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A multilayered, endearing treasure of a day.

MY DAY WITH GONG GONG

Spending a day with Gong Gong doesn’t sound like very much fun to May.

Gong Gong doesn’t speak English, and May doesn’t know Chinese. How can they have a good day together? As they stroll through an urban Chinatown, May’s perpetually sanguine maternal grandfather chats with friends and visits shops. At each stop, Cantonese words fly back and forth, many clearly pointed at May, who understands none of it. It’s equally exasperating trying to communicate with Gong Gong in English, and by the time they join a card game in the park with Gong Gong’s friends, May is tired, hungry, and frustrated. But although it seems like Gong Gong hasn’t been attentive so far, when May’s day finally comes to a head, it is clear that he has. First-person text gives glimpses into May’s lively thoughts as they evolve through the day, and Gong Gong’s unchangingly jolly face reflects what could be mistaken for blithe obliviousness but is actually his way of showing love through sharing the people and places of his life. Through adorable illustrations that exude humor and warmth, this portrait of intergenerational affection is also a tribute to life in Chinatown neighborhoods: Street vendors, a busker playing a Chinese violin, a dim sum restaurant, and more all combine to add a distinctive texture.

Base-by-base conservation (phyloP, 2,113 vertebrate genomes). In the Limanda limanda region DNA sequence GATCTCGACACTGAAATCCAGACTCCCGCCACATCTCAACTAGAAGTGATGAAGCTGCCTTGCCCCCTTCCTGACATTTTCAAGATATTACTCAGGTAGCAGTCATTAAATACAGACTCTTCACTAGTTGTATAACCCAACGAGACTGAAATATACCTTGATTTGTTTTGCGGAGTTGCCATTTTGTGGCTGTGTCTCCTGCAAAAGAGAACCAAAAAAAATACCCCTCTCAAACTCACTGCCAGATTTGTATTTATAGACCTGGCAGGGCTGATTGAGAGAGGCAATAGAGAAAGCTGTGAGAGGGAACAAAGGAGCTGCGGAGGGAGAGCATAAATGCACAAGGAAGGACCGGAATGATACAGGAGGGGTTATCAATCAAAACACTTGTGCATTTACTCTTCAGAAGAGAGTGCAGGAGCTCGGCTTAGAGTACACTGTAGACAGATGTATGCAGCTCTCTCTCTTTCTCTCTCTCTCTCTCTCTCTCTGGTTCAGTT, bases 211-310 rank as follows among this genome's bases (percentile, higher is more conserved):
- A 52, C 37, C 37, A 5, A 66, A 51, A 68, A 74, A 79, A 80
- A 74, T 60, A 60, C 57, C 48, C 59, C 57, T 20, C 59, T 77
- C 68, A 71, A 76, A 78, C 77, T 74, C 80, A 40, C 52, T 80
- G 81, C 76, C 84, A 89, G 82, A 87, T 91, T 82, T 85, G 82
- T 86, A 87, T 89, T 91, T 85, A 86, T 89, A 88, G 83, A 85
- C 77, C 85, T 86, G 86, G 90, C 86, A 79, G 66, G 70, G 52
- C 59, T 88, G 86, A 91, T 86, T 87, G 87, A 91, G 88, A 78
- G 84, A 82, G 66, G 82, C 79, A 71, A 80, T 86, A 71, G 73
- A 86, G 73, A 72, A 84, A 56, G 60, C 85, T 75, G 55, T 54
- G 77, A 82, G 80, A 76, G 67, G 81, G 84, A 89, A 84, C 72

A multilayered, endearing treasure of a day. (glossary) (Picture book. 4-8)

Pub Date: Sept. 8, 2020

ISBN: 978-1-77321-429-0

Page Count: 36

Publisher: Annick Press

Review Posted Online: June 30, 2020

Kirkus Reviews Issue: July 15, 2020

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Definitely a rousingly rumbly ramble, but the seams are rough enough to trip over.

DINOSONG

Three young dinosaurs enjoy a percussive prehistoric perambulation.

Modeled on their Watersong (2017) McCanna pairs a text composed nearly exclusively of sound-effect words to Smythe’s bright and sprightly views of a triceratops, an ankylosaurus, and a generic sauropod, all sporting smiles, googly eyes, and hides in glowing hues. They cross a log over a stream, lumber through a rocky landscape as thunder rumbles, and tumble into a dark cave to escape the eruption of a nearby volcano. Unlike the previous outing, the sounds sometimes seem oddly unsuited to the action on the page. It’s hard to figure, for instance, how “clank clack // crinkle crackle / clunk” sounds like an ankylosaurus rolling down a steep hill, or “Bang bowl / clang roll” evokes a boulder doing the same. (Maybe the author had a storyline involving robots in mind and the illustrator took an unexpected turn?) Still, there’s never a dull moment, until the cave opens out at its other end to reveal parental dinos in a peaceful setting: Ahh, “Safe and sound.” The author suddenly turns voluble, adding a closing page of remarks about dinosaurs, magma, the three kinds of rocks, what paleontologists do, and other scattered topics at least tangentially related to the mise en scène.

Definitely a rousingly rumbly ramble, but the seams are rough enough to trip over. (Picture book. 5-7)

Pub Date: Aug. 4, 2020

ISBN: 978-1-5344-3002-0

Page Count: 32

Publisher: Paula Wiseman/Simon & Schuster

Review Posted Online: April 12, 2020

Kirkus Reviews Issue: May 1, 2020